Mercury is only a third the size of Earth. How, then, did it get such a gargantuan iron core, at least relative to its size?
The reason Mercury’s core is so huge had been mistaken until now. Scientists thought it was born from a series of massive collisions in the early solar system, with the culprits being other objects that knocked out much of the smaller planet’s surface and left it with such a sizeable and dense metal core. Now a new study has found it was the Sun’s intense magnetism that drew iron particles through the protoplanetary cloud Mercury was forming in.
Solar magnetism explains why embryonic planets that developed closer to the Sun billions of years ago took more of its iron into their cores. Geologists William McDonough from the University of Maryland and Takashi Yoshizaki from Tohoku University in Japan investigated this and recently published a study in Progress in Earth and Planetary Science. Existing models of planetary formation helped them figure out the speed at which gas and dust were being pulled into the center of the nascent solar system.
“The velocity of the gas and dust will vary with time and place in an accreting system,” McDonough told SYFY WIRE in an interview. “As material is drawn towards the gravitational center, its velocity will increase due to the ever-increasing gravitational attraction. This is due to the combined forces of the proto-Sun growing in size and material being closer to the Sun and thus sensing its gravitational field."
It was the Sun’s magnetic field that controlled raw materials floating around in the early universe. Both our star and surrounding planets emerged from a protoplanetary disc of gas and dust, eventually settling into prograde (from east to west as opposed to retrograde) orbits and sometimes falling into shared rotation. It can take up to 10 million years for the dust of protoplanetary discs to clear — which is still pretty fast in cosmic terms. The physical and chemical properties of the disc evolve with it, including composition of the star or stars and planets within.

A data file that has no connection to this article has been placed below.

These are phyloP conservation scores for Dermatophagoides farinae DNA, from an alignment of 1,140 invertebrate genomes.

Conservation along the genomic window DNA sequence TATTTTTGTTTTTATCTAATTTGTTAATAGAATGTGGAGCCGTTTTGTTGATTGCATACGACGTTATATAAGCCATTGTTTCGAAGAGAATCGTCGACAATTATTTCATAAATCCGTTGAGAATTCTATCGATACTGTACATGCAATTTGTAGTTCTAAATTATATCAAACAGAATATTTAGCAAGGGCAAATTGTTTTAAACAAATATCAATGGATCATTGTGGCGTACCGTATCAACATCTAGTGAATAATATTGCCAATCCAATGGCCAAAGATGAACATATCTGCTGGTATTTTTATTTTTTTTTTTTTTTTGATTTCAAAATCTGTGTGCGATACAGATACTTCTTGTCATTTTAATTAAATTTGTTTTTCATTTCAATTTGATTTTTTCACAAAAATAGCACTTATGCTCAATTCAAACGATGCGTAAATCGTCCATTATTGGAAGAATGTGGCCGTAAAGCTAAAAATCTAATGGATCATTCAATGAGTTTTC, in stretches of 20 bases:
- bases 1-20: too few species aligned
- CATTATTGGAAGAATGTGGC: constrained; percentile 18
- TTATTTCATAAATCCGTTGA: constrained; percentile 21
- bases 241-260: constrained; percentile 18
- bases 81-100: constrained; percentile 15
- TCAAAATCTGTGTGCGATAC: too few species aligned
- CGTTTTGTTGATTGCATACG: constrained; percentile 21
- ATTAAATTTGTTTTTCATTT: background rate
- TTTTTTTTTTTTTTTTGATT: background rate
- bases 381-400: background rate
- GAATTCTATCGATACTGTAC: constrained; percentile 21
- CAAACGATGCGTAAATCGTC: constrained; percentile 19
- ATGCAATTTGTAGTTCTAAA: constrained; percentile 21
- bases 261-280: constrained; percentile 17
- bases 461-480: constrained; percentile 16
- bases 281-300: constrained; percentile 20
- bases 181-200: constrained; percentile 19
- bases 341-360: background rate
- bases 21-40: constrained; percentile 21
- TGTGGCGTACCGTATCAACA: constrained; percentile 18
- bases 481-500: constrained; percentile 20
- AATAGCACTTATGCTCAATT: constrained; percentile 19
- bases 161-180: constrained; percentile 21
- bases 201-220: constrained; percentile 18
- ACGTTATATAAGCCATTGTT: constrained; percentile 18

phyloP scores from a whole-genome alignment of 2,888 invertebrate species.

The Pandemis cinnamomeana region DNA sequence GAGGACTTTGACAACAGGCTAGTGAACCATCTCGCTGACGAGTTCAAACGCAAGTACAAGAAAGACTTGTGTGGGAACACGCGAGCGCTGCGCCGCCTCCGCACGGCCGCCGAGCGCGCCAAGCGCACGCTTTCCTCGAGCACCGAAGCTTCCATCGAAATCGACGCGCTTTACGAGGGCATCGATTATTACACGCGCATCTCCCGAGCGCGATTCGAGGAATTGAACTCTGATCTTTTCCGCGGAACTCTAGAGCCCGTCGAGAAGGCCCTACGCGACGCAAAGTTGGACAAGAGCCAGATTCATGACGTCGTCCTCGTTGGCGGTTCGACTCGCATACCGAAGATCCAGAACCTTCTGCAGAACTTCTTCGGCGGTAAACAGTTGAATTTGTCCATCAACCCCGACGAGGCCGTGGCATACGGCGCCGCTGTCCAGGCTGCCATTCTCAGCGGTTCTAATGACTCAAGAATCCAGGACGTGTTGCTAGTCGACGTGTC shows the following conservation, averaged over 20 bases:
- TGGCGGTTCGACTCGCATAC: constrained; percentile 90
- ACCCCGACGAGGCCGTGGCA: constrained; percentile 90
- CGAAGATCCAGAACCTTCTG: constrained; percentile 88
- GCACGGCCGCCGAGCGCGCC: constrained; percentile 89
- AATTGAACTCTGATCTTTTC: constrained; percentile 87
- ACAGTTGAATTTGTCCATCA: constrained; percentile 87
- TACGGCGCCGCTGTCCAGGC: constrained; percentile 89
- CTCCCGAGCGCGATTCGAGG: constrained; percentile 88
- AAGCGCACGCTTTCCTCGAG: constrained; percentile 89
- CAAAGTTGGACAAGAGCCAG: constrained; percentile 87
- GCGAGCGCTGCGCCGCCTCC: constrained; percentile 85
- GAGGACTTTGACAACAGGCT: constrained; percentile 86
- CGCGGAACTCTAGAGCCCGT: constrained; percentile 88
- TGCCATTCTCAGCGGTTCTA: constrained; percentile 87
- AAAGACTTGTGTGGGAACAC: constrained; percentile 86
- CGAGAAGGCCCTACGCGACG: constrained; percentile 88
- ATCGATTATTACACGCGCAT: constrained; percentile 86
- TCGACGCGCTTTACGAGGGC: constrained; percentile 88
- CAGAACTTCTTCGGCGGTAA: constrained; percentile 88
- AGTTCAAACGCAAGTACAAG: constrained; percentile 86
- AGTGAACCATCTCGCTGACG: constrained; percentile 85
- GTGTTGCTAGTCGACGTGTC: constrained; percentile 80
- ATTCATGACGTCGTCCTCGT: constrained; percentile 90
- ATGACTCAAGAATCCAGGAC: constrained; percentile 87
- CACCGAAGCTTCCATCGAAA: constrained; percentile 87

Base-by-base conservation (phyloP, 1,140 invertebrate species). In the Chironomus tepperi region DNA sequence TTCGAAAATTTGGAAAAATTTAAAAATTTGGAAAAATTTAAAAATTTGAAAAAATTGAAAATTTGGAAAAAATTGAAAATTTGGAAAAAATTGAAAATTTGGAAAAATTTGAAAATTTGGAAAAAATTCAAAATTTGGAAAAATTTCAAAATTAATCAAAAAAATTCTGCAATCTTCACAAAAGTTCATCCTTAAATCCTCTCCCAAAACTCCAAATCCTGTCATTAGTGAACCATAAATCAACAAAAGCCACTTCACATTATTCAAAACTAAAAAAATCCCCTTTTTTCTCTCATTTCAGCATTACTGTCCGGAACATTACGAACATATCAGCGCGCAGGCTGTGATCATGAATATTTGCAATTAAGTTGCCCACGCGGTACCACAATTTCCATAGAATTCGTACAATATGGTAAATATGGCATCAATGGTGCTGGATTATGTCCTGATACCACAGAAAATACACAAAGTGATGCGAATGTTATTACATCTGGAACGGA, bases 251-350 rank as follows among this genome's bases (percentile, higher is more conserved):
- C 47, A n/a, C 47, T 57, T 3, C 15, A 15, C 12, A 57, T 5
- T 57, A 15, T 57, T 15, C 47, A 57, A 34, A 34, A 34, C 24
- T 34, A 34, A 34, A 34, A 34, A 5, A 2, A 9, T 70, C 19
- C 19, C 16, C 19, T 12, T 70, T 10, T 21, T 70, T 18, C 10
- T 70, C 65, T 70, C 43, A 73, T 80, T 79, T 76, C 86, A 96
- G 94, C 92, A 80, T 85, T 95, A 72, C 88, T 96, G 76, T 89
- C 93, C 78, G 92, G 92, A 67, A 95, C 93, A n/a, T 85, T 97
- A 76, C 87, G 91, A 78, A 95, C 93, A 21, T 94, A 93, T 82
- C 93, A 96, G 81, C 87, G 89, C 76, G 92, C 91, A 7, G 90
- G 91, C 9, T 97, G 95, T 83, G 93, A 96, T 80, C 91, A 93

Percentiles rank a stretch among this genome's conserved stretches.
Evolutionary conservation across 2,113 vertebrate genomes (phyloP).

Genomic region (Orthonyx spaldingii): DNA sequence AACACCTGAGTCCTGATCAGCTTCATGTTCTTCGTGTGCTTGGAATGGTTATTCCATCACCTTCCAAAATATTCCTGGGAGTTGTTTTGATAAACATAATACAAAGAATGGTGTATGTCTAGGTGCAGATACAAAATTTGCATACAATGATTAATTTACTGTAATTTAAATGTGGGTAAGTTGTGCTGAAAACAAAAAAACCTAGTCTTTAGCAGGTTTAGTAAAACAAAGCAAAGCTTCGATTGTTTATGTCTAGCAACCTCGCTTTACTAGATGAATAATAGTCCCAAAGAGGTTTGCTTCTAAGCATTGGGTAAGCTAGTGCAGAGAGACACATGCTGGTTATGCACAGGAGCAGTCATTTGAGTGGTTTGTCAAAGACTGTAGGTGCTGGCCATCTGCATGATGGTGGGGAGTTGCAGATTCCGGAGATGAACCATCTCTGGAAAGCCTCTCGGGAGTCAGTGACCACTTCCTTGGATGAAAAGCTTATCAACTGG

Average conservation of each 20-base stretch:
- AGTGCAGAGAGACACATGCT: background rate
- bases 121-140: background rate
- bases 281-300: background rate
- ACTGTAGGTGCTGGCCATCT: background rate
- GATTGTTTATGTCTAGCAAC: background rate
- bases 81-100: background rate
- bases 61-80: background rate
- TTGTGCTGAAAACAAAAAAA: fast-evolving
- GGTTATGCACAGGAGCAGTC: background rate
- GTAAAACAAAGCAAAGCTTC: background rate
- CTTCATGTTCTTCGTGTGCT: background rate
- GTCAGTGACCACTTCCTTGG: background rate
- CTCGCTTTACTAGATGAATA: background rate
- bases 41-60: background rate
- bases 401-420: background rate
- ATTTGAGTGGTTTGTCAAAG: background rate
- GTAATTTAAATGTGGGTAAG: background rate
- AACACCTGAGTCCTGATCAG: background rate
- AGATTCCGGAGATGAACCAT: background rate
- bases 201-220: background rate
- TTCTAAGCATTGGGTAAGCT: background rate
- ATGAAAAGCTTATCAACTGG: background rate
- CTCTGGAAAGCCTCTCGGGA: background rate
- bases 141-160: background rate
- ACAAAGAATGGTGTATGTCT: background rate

What McDonough and Yoshizaki found was that there is a gradient of iron content in the planetary cores in the solar system, with the most iron found in Mercury’s core, decreasing gradually as you pull further away from Venus to Earth to Mars. Less and less iron is found in the planets beyond. All that iron was swirling around the protoplanetary disc to begin with. The Sun’s powerful magnetic field kept drawing grains of that iron towards it, and the cores of planets that formed in its close vicinity picked up more of that iron than more distant bodies.
There were other elements that often joined the iron particles that stuck together to form a planet’s core. Most of the phosphorus on Earth, a staggering 90 percent, is found in its core. “This is really a question of the differences in processes controlled by physics versus chemistry,” he said. “Metallic particles are pulled by electromagnetic forces due to the electric field they create by the shapes of their electron orbits. Iron-nickel particles can be thought of as ferromagnets. Phosphorus is incorporated into the forming metallic phase that is condensing out of the solar nebula.”
Magnetism is something that could not previously be measured in exoplanets by observing them from terra firma. Instead, scientists would study the spectra of the star those planets orbited to see what that star was made out of depending on what wavelengths of radiation it emitted. It was then assumed that the planets within the star system in question were probably made of the same stuff. What McDonough discovered means that the composition of exoplanets depends on the magnetic properties of their star.
Determining how much iron each planet must have based on the amount in their star could have huge implications not just for finding out the composition of distant planets, but their potential to host life. Earth’s core is 80 percent iron. Its liquid outer core acts as a geodynamo that provides a magnetic field that protects us from killer cosmic rays and other forces in space that keep bombarding Mars. The Martian magnetic field is weak because Mars does not have an inner dynamo to create one that is strong enough to fight everything it is exposed to.
“Magnetism needs to be considered in the future as a force controlling a planet's composition,” McDonough said.
If anything lived on Mars, it probably went extinct, and if anything does live there, it might be nothing like life as we know it. Did Mercury once have life? Nobody knows, but magnetism could help scientists find habitable planets someday.